Any statutory declaration regarding a person’s decision to change gender should be worded so that it admits that nobody can change their biological sex. The declaration should also be worded to admit that some people may regret their decisions in the future, and that they acknowledge that at this present time there are no official NHS pathways to help such regretters.

Does the spousal consent provision in the Act need reforming? If so, how? If it needs reforming or removal, is anything else needed to protect any rights of the spouse or civil partner?

No, it does not need reforming. It needs to be safeguarded in law.

Should the age limit at which people can apply for a Gender Recognition Certificate (GRC) be lowered?

No, it should not be. The Women and Equalities Committee needs to explain publicly why it is asking this question. The issue of under-18s changing gender is highly controversial and is the subject of a current court case the judgment for which has yet to be made. This court case could decide the future of physical gender reassignment, itself closely linked to gender recognition. As such the Committee should not be asking this question, as it conflicts with the stated prohibition on submissions mentioning ongoing court cases.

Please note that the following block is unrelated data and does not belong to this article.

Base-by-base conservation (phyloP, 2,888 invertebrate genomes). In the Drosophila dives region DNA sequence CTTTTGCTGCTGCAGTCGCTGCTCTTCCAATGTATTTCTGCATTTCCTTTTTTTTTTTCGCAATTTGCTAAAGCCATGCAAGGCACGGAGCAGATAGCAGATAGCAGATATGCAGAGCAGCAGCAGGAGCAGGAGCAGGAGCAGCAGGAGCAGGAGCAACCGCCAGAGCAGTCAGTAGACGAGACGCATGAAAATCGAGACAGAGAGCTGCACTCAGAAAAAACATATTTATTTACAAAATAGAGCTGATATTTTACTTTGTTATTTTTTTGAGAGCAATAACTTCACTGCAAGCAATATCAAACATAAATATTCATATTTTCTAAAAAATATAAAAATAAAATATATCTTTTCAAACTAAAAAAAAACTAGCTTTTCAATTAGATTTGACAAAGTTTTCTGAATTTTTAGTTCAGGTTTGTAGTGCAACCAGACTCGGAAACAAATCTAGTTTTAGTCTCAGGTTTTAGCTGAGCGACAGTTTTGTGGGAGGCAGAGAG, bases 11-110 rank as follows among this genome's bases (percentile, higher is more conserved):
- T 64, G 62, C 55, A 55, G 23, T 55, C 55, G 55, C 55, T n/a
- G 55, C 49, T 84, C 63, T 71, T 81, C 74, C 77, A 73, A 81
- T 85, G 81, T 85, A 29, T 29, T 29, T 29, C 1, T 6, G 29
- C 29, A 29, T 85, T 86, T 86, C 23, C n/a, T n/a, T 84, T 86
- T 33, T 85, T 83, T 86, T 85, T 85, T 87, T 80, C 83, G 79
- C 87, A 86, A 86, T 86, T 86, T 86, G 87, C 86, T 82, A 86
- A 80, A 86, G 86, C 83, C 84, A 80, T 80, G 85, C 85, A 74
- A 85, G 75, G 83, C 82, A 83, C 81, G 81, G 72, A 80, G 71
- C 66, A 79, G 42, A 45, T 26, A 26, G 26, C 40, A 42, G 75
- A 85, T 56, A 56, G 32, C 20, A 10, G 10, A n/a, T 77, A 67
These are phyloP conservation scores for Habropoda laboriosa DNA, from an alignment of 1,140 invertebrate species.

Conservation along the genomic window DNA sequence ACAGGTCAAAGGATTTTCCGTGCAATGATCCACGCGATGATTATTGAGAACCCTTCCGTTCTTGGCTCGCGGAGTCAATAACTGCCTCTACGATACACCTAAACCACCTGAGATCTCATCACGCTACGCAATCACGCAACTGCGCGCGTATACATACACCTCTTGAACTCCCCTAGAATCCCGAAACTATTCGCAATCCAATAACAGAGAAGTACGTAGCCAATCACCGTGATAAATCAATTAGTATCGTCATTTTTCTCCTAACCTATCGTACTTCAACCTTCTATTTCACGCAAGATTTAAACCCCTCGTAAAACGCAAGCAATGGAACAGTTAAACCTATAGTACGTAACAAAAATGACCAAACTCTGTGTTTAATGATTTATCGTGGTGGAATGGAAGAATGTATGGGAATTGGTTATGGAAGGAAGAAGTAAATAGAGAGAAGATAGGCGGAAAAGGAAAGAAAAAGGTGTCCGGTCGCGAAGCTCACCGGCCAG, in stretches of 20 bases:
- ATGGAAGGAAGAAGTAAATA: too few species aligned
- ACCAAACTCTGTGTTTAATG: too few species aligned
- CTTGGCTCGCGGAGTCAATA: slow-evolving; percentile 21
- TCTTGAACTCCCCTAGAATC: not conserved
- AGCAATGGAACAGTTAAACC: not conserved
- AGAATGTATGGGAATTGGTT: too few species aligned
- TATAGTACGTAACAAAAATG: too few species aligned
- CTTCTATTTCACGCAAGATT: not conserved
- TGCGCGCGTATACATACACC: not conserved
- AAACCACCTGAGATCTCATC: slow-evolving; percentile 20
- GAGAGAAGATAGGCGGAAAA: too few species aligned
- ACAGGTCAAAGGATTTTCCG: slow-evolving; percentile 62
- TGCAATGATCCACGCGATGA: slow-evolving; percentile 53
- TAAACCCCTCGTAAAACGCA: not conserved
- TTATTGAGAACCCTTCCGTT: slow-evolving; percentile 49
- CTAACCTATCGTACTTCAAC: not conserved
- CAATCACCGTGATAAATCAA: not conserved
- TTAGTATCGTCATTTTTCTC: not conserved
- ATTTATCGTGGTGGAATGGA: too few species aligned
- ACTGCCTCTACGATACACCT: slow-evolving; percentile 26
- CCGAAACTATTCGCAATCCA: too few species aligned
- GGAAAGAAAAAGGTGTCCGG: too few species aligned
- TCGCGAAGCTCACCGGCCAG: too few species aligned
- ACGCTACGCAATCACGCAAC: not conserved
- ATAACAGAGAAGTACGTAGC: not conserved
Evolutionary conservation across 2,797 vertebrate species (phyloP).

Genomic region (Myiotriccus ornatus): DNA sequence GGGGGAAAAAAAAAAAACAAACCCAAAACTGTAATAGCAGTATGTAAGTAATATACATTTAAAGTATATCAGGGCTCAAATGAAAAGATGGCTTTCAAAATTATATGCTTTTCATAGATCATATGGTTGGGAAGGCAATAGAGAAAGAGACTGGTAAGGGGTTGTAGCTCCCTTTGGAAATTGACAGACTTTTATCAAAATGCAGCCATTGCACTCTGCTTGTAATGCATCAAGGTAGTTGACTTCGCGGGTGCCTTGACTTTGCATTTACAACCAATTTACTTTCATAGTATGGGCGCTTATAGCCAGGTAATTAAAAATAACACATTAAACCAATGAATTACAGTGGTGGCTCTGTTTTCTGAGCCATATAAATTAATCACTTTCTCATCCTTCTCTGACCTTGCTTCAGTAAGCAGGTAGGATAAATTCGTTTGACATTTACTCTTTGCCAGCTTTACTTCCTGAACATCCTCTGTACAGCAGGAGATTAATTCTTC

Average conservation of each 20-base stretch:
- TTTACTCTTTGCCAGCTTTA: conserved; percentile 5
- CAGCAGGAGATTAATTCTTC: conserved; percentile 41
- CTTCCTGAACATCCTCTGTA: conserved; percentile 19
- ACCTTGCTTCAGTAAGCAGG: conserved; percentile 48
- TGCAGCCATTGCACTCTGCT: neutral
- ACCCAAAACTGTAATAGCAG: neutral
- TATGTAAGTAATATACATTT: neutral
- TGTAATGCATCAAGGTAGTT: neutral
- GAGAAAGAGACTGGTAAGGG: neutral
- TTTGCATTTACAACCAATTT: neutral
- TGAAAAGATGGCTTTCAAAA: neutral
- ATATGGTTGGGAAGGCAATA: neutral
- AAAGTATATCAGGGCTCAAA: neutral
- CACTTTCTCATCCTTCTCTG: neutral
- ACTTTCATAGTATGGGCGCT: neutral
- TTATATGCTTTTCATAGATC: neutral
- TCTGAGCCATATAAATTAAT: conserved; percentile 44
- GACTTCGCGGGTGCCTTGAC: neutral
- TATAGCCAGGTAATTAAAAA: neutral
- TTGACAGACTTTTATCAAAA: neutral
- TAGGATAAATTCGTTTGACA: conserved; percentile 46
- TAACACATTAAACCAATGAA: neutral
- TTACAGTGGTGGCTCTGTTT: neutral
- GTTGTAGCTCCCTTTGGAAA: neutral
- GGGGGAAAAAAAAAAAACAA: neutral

What impact will these proposed changes have on those people applying for a Gender Recognition Certificate, and on trans people more generally?

The government’s proposals will protect people from gender change being too easy. They will send out a message that the government understands grave concerns expressed about this from many different quarters, including doctors, mental health professionals, parents and detransitioners.

What else should the Government have included in its proposals, if anything?

The government should have asked for people’s views on the possibility of creating official healthcare pathways for people who desist from taking cross-sex hormones, and for people who regret undergoing gender reassignment surgery and want to detransition. It is scandalous that over the 54 years since the first gender identity clinic was opened in the UK, no such pathways have been created on the NHS.

Does the Scottish Government’s proposed Bill offer a more suitable alternative to reforming the Gender Recognition Act 2004? 

No, it does not.

Wider issues concerning transgender equality and current legislation

Why is the number of people applying for GRCs so low compared to the number of people identifying as transgender?